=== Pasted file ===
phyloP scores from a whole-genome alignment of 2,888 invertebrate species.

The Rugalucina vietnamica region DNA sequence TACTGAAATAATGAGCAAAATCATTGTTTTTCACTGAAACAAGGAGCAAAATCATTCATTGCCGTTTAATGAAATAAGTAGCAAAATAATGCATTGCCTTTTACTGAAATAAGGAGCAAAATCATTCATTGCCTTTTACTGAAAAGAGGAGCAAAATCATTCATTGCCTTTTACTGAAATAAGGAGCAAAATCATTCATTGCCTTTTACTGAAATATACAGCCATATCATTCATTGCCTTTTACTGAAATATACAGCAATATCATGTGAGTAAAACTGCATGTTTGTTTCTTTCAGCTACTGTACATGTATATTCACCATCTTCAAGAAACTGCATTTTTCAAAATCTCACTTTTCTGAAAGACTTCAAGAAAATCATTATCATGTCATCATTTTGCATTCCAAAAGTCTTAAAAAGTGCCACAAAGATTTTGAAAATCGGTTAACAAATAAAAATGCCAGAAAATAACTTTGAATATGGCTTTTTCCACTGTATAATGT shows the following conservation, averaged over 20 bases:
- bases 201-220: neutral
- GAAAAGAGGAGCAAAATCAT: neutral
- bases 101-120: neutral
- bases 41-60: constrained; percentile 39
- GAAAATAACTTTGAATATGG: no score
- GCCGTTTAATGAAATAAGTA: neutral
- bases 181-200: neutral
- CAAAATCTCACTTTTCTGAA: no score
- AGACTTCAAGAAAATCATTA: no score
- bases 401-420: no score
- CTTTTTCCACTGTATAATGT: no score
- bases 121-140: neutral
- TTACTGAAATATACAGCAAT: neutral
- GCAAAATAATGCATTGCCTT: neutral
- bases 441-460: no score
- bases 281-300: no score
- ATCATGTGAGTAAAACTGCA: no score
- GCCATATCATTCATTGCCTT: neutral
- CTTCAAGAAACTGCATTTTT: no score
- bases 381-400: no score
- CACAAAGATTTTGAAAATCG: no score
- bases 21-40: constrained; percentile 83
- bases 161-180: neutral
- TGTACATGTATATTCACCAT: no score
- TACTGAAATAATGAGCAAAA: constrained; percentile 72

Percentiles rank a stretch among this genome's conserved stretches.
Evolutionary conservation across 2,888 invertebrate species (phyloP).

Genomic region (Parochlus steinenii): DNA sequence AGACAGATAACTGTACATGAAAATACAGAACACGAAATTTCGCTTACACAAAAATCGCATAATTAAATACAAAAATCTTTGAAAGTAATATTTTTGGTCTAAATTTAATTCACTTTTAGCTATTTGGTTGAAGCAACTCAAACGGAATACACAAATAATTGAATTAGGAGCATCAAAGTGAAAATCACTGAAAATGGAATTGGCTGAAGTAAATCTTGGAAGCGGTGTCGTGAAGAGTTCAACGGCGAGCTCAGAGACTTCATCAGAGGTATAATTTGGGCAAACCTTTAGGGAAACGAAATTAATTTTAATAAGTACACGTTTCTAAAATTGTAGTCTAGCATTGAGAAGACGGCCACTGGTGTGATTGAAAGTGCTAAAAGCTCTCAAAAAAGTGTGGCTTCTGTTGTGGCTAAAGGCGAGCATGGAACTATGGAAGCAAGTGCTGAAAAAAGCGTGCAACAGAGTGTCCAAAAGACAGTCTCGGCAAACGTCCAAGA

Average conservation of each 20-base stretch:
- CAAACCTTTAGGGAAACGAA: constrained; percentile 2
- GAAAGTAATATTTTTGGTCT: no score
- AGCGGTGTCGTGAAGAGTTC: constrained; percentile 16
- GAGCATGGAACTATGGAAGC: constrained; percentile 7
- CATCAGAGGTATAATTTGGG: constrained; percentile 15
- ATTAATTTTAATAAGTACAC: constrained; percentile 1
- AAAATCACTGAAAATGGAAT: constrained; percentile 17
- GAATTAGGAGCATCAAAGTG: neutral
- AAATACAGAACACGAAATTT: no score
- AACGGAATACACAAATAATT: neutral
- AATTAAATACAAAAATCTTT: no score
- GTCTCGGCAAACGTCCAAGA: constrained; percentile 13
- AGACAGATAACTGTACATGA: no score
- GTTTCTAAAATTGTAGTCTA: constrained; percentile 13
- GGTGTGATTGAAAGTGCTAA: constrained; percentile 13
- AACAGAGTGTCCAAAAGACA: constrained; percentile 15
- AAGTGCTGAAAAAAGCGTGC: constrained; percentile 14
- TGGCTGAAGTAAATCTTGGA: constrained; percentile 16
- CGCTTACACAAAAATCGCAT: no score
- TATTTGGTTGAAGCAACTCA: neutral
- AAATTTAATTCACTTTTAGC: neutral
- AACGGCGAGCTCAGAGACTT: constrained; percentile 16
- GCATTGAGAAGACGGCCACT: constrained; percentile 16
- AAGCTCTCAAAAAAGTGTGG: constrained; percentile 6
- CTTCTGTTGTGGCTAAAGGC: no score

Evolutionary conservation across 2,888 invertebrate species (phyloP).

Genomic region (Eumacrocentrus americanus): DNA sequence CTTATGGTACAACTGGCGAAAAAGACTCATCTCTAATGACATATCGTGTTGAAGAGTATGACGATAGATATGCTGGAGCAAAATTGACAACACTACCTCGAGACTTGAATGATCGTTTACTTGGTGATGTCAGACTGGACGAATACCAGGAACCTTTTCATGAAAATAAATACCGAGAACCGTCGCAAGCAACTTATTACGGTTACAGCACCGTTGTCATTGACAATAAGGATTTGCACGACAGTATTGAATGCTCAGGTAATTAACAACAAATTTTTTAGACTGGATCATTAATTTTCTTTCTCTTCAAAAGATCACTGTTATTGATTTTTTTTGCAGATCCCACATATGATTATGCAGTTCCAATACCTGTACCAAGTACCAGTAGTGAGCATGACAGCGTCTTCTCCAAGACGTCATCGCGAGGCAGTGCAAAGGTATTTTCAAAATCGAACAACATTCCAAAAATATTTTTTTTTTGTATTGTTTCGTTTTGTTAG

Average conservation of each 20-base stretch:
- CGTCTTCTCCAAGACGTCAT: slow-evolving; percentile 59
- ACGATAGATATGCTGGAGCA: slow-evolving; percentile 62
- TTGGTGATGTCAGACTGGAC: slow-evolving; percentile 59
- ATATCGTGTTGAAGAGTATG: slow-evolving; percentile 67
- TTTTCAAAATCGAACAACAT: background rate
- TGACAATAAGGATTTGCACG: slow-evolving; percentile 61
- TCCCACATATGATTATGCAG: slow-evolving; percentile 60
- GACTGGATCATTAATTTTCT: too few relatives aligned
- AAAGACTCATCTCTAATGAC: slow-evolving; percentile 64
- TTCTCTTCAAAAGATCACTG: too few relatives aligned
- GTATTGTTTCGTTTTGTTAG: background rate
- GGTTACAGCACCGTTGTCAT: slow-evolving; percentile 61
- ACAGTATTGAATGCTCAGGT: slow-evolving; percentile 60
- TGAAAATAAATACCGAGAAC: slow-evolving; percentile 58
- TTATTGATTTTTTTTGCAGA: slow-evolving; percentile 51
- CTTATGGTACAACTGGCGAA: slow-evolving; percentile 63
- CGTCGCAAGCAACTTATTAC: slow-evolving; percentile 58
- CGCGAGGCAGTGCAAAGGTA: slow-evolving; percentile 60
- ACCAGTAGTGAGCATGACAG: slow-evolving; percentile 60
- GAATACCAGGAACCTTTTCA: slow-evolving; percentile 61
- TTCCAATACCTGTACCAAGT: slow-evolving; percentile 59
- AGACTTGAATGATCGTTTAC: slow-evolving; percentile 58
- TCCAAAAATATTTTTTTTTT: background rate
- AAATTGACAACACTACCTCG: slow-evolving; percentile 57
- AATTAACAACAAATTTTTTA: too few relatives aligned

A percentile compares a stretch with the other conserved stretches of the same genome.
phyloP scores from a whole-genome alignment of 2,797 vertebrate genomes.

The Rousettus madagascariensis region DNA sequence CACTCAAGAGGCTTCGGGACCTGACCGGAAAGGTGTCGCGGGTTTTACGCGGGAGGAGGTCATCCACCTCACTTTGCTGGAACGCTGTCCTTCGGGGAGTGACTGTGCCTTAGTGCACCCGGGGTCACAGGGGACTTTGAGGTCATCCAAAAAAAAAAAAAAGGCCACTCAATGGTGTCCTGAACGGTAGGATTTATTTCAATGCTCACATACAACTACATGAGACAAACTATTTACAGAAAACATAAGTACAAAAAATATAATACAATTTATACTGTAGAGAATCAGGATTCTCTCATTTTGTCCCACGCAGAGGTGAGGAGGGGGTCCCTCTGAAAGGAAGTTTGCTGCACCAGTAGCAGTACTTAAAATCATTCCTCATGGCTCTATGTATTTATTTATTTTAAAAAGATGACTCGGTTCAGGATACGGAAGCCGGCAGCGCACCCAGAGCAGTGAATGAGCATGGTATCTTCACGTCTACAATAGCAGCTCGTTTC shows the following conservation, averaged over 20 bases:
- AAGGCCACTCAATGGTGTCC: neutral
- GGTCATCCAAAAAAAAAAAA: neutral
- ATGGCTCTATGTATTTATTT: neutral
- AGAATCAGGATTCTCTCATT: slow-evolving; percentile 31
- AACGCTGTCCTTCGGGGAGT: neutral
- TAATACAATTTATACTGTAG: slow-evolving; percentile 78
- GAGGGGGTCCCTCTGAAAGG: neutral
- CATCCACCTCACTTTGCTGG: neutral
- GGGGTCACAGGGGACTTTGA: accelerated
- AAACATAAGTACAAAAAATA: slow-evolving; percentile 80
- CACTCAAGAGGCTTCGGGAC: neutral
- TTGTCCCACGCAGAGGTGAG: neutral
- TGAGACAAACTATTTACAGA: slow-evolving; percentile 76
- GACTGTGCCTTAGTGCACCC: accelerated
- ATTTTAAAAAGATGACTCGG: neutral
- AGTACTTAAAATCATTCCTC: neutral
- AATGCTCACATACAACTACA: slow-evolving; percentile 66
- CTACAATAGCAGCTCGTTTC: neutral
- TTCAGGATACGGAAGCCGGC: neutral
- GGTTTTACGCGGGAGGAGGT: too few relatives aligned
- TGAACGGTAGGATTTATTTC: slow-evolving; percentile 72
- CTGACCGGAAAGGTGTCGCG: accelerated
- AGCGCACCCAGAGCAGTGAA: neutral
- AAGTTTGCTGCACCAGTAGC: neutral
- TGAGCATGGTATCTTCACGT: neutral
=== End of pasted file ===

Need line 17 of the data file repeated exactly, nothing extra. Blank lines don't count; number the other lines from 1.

- bases 441-460: no score